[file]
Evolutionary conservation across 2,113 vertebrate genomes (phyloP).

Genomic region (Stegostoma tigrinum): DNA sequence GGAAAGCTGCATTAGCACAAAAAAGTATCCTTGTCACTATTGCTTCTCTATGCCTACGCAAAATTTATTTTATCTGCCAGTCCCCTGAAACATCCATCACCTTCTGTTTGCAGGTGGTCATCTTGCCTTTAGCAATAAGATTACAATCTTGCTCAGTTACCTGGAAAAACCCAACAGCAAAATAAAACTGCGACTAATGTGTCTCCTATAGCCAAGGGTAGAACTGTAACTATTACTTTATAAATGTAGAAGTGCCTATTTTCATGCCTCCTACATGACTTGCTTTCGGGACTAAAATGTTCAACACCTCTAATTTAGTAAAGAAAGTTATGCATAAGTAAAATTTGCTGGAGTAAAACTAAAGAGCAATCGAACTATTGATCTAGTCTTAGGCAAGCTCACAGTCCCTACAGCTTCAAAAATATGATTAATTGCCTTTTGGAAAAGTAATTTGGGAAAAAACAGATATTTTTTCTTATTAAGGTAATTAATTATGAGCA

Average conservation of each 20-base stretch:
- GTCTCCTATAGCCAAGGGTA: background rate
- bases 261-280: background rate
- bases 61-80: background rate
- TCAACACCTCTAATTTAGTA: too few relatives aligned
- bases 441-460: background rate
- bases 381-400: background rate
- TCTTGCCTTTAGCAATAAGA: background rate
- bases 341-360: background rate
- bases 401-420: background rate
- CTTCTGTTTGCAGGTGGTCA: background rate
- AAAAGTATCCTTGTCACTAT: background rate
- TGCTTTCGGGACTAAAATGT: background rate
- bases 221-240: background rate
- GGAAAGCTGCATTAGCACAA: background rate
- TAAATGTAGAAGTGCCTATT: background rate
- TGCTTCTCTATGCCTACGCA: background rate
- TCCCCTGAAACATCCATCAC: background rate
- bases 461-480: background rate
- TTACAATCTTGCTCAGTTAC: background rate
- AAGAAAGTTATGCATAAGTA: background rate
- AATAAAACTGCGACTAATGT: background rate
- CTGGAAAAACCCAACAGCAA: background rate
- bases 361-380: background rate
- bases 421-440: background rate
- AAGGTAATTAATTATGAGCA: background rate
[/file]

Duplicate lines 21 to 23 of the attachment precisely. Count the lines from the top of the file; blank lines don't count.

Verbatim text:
- bases 461-480: background rate
- TTACAATCTTGCTCAGTTAC: background rate
- AAGAAAGTTATGCATAAGTA: background rate